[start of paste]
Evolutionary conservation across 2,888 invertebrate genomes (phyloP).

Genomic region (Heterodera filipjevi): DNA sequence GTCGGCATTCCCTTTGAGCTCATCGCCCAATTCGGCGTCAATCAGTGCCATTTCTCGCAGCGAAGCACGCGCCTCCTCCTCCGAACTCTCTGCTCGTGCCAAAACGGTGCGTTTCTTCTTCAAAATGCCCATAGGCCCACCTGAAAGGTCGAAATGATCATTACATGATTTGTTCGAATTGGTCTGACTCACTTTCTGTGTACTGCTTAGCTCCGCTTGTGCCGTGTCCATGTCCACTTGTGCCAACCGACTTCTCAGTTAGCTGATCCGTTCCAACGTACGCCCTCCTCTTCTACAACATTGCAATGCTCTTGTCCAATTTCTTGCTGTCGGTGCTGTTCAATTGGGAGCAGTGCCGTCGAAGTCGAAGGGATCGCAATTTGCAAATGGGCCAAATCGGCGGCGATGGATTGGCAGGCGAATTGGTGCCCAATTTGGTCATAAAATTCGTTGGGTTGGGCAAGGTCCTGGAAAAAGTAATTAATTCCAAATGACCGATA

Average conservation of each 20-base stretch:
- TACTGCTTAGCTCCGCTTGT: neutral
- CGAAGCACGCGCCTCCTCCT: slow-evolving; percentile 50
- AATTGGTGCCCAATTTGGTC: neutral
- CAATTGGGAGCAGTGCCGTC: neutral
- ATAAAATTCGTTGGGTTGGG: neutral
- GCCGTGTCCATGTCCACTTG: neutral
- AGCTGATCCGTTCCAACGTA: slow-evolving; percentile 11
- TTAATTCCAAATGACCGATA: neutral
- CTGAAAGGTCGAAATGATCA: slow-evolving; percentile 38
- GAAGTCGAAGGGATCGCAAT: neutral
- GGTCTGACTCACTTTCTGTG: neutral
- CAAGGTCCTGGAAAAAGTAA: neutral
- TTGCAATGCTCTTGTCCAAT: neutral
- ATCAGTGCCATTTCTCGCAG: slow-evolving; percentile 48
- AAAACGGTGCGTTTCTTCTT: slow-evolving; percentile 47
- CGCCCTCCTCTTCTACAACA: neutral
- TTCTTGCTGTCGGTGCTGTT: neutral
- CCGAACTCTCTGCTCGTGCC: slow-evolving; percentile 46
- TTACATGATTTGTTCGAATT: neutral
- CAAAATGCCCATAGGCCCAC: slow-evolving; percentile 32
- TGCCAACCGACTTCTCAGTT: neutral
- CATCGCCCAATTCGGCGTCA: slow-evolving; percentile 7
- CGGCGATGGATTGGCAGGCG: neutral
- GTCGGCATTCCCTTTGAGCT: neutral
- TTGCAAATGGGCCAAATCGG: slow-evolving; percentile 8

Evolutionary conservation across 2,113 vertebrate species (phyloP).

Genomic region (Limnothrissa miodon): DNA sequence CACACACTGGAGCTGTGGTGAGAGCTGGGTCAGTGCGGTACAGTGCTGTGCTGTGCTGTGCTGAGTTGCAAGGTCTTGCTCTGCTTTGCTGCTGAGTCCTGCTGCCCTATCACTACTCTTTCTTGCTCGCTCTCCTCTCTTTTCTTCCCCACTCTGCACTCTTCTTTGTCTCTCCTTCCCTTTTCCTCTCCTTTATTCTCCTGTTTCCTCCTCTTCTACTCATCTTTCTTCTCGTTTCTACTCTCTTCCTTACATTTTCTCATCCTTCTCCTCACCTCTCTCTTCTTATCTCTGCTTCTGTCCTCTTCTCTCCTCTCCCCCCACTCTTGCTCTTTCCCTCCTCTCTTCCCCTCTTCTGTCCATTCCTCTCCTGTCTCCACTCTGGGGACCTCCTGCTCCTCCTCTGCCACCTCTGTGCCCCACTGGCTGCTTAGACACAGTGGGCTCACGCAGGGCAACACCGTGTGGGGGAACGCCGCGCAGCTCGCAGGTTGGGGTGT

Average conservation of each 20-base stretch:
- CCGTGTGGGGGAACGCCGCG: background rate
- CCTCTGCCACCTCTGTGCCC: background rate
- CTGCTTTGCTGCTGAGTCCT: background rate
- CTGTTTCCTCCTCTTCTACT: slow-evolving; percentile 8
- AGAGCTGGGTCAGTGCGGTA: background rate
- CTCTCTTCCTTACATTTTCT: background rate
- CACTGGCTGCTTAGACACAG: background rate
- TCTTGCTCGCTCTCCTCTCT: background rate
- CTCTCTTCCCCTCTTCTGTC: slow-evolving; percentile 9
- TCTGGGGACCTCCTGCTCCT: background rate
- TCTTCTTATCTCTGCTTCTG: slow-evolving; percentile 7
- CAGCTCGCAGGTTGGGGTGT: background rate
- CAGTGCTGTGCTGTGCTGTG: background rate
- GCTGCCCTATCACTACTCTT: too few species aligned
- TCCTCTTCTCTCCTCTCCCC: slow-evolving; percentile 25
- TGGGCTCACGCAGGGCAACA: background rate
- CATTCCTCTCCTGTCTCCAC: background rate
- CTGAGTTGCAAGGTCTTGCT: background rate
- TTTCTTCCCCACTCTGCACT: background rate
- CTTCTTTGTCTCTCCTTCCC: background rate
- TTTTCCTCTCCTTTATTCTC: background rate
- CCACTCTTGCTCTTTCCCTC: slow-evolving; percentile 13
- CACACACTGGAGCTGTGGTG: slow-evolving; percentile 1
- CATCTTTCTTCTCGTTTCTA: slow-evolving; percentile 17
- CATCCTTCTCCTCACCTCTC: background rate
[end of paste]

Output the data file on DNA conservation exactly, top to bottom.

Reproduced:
Evolutionary conservation across 2,888 invertebrate genomes (phyloP).

Genomic region (Heterodera filipjevi): DNA sequence GTCGGCATTCCCTTTGAGCTCATCGCCCAATTCGGCGTCAATCAGTGCCATTTCTCGCAGCGAAGCACGCGCCTCCTCCTCCGAACTCTCTGCTCGTGCCAAAACGGTGCGTTTCTTCTTCAAAATGCCCATAGGCCCACCTGAAAGGTCGAAATGATCATTACATGATTTGTTCGAATTGGTCTGACTCACTTTCTGTGTACTGCTTAGCTCCGCTTGTGCCGTGTCCATGTCCACTTGTGCCAACCGACTTCTCAGTTAGCTGATCCGTTCCAACGTACGCCCTCCTCTTCTACAACATTGCAATGCTCTTGTCCAATTTCTTGCTGTCGGTGCTGTTCAATTGGGAGCAGTGCCGTCGAAGTCGAAGGGATCGCAATTTGCAAATGGGCCAAATCGGCGGCGATGGATTGGCAGGCGAATTGGTGCCCAATTTGGTCATAAAATTCGTTGGGTTGGGCAAGGTCCTGGAAAAAGTAATTAATTCCAAATGACCGATA

Average conservation of each 20-base stretch:
- TACTGCTTAGCTCCGCTTGT: neutral
- CGAAGCACGCGCCTCCTCCT: slow-evolving; percentile 50
- AATTGGTGCCCAATTTGGTC: neutral
- CAATTGGGAGCAGTGCCGTC: neutral
- ATAAAATTCGTTGGGTTGGG: neutral
- GCCGTGTCCATGTCCACTTG: neutral
- AGCTGATCCGTTCCAACGTA: slow-evolving; percentile 11
- TTAATTCCAAATGACCGATA: neutral
- CTGAAAGGTCGAAATGATCA: slow-evolving; percentile 38
- GAAGTCGAAGGGATCGCAAT: neutral
- GGTCTGACTCACTTTCTGTG: neutral
- CAAGGTCCTGGAAAAAGTAA: neutral
- TTGCAATGCTCTTGTCCAAT: neutral
- ATCAGTGCCATTTCTCGCAG: slow-evolving; percentile 48
- AAAACGGTGCGTTTCTTCTT: slow-evolving; percentile 47
- CGCCCTCCTCTTCTACAACA: neutral
- TTCTTGCTGTCGGTGCTGTT: neutral
- CCGAACTCTCTGCTCGTGCC: slow-evolving; percentile 46
- TTACATGATTTGTTCGAATT: neutral
- CAAAATGCCCATAGGCCCAC: slow-evolving; percentile 32
- TGCCAACCGACTTCTCAGTT: neutral
- CATCGCCCAATTCGGCGTCA: slow-evolving; percentile 7
- CGGCGATGGATTGGCAGGCG: neutral
- GTCGGCATTCCCTTTGAGCT: neutral
- TTGCAAATGGGCCAAATCGG: slow-evolving; percentile 8

Evolutionary conservation across 2,113 vertebrate species (phyloP).

Genomic region (Limnothrissa miodon): DNA sequence CACACACTGGAGCTGTGGTGAGAGCTGGGTCAGTGCGGTACAGTGCTGTGCTGTGCTGTGCTGAGTTGCAAGGTCTTGCTCTGCTTTGCTGCTGAGTCCTGCTGCCCTATCACTACTCTTTCTTGCTCGCTCTCCTCTCTTTTCTTCCCCACTCTGCACTCTTCTTTGTCTCTCCTTCCCTTTTCCTCTCCTTTATTCTCCTGTTTCCTCCTCTTCTACTCATCTTTCTTCTCGTTTCTACTCTCTTCCTTACATTTTCTCATCCTTCTCCTCACCTCTCTCTTCTTATCTCTGCTTCTGTCCTCTTCTCTCCTCTCCCCCCACTCTTGCTCTTTCCCTCCTCTCTTCCCCTCTTCTGTCCATTCCTCTCCTGTCTCCACTCTGGGGACCTCCTGCTCCTCCTCTGCCACCTCTGTGCCCCACTGGCTGCTTAGACACAGTGGGCTCACGCAGGGCAACACCGTGTGGGGGAACGCCGCGCAGCTCGCAGGTTGGGGTGT

Average conservation of each 20-base stretch:
- CCGTGTGGGGGAACGCCGCG: background rate
- CCTCTGCCACCTCTGTGCCC: background rate
- CTGCTTTGCTGCTGAGTCCT: background rate
- CTGTTTCCTCCTCTTCTACT: slow-evolving; percentile 8
- AGAGCTGGGTCAGTGCGGTA: background rate
- CTCTCTTCCTTACATTTTCT: background rate
- CACTGGCTGCTTAGACACAG: background rate
- TCTTGCTCGCTCTCCTCTCT: background rate
- CTCTCTTCCCCTCTTCTGTC: slow-evolving; percentile 9
- TCTGGGGACCTCCTGCTCCT: background rate
- TCTTCTTATCTCTGCTTCTG: slow-evolving; percentile 7
- CAGCTCGCAGGTTGGGGTGT: background rate
- CAGTGCTGTGCTGTGCTGTG: background rate
- GCTGCCCTATCACTACTCTT: too few species aligned
- TCCTCTTCTCTCCTCTCCCC: slow-evolving; percentile 25
- TGGGCTCACGCAGGGCAACA: background rate
- CATTCCTCTCCTGTCTCCAC: background rate
- CTGAGTTGCAAGGTCTTGCT: background rate
- TTTCTTCCCCACTCTGCACT: background rate
- CTTCTTTGTCTCTCCTTCCC: background rate
- TTTTCCTCTCCTTTATTCTC: background rate
- CCACTCTTGCTCTTTCCCTC: slow-evolving; percentile 13
- CACACACTGGAGCTGTGGTG: slow-evolving; percentile 1
- CATCTTTCTTCTCGTTTCTA: slow-evolving; percentile 17
- CATCCTTCTCCTCACCTCTC: background rate